Snowy winter may not cause feared setbacks
If you live in Minnesota and play a spring sport, you’re probably accustomed to practicing inside for the first few weeks of your season. And this year looked like it was going to be a whole lot worse.
In 2019, the Twin Cities experienced the snowiest February and fourth snowiest month in history. During the month, 39 inches of snow fell in Minneapolis which shattered the previous record of 26.5 inches set in 1962. During February 2019, there was more snowfall than the entire winters of 2016-17 (32 inches) and 2015-16 (36.7 inches).
Just like the athletes, coaches have also become accustomed to starting their season in mid-to-late April. And when coaches were interviewed during late-February, anxiety levels ran high.
“I think it is looking very much like last year,” said varsity baseball head coach Scott Glenn. “I think the spring sports will be forced inside until mid-April. This will cause a lot of rescheduled games, which will result in many games played in a short period of time.”
Other coaches are staying optimistic about the coming season.
Despite current conditions — forecasts called for a snowstorm today as this edition of The Talon went to press — a warm spring is on its way, which would cause the melting process to be completed faster than in previous years.
“It’s actually less about the total amount of snow on the ground right now,” said varsity track head coach Kristofor Sauer. “Having an earlier warming period and no new snowfalls go much further toward helping our practice and meet schedule. I’ve actually heard it’s supposed to be a warmer spring. I’m just hoping that’s true.”
Although it seemed grim, the track team has been able to get onto their track much sooner than they thought possible thanks to the Minnehaha grounds crew.
“This year we had someone plow our track so we were able to run on it [March 14], which is much earlier than last year,” said junior captain Annika Johnson. “I think last year it took a month until we were able to start running outside.”
Last year, between April 13 and 15, almost 15 inches of snow fell in the Twin Cities, cancelling another day of school at schools around the region, including Minnehaha.
One of the biggest factors for Minnehaha Academy spring sports teams is going to be the ice arena at South Campus. Now that the hockey season is over and no one else has rented the rink, it will be converted into an indoor practice field with turf and a batting cage for the baseball and softball teams.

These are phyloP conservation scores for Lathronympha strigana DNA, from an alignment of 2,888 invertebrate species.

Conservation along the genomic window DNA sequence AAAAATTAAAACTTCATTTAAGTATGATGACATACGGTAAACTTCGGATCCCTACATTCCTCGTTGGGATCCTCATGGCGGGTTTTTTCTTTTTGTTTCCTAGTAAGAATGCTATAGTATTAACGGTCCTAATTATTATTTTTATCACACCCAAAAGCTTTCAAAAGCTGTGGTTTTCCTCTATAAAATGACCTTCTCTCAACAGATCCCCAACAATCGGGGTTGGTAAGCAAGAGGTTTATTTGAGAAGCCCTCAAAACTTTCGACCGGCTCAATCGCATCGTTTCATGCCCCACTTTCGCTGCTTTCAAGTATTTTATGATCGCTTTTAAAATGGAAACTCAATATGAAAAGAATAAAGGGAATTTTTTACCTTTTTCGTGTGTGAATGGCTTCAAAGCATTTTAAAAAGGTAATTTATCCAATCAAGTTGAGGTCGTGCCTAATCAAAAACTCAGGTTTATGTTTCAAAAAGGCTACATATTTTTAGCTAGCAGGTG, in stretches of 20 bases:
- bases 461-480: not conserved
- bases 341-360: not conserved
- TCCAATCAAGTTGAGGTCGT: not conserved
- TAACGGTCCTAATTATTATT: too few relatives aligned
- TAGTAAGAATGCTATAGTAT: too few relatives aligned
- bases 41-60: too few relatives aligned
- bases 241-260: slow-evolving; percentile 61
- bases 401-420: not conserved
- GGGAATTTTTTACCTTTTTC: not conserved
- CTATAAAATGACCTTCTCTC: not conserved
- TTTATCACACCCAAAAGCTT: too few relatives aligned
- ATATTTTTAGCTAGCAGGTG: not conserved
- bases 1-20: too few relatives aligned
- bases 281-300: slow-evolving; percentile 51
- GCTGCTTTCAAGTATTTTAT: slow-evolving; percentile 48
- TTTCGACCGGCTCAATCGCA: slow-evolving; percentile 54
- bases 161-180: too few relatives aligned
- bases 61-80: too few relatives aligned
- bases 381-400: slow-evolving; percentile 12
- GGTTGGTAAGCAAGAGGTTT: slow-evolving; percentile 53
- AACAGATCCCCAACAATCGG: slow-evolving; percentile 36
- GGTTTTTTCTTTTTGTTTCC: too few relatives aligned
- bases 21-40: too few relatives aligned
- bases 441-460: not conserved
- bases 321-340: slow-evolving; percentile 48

“The ice started coming out on March 4th and we hope to have turf in there by March 15th,” said Glenn, who is also the arena manager at Minnehaha. “Teams that are interested in using the arena are baseball, softball, girls lacrosse, boys lacrosse and track.”
The arena isn’t the only facility at South Campus that can be used for practice. But with this many teams wanting to practice, there is a lot of discussion on who gets to use what and when. The head coaches of each of the sports met together to prepare for the scheduling nightmare that is to come.
“We share indoor facilities at the South Campus (upper gym, lower gym, and ice arena) with the other spring sports,” said Sauer. “Scott Glenn makes a Google doc and we all just plan accordingly.”
Although most of the snow has melted by now, there is still the question of the fields. All the melting and thawing has dumped a lot of water into the fields and some are better off than others.
“We’re super excited about baseball and softball because they are practicing already and are eligible to host games as soon as we start hosting,” said athletic director Josh Thurow. “Right now we’re taking it really slow and easy with our lacrosse-slash-soccer field up at North campus. The tennis court could be in a little bit better shape because we haven’t surfaced it yet, as that takes five straight days of nothing less than 50 degrees overnight. I can’t recall a better April in terms of how many teams are out on the fields practicing.”
Snow has always been a major factor in Minnesota at the start of the spring season. Coaches and players will always have to adapt and form their season around the weather. However, although this Spring looked like it was going to be much like the last with the amount of snow that fell in February, it has actually turned out that it will be the opposite.
Almost every sport began to practice outside on April 1, when classes resumed after Spring Break, which, although it was different for every sport, was significantly earlier than last year. It turns out the snowiest Minnesota February ever recorded wasn’t all it was chalked up to be.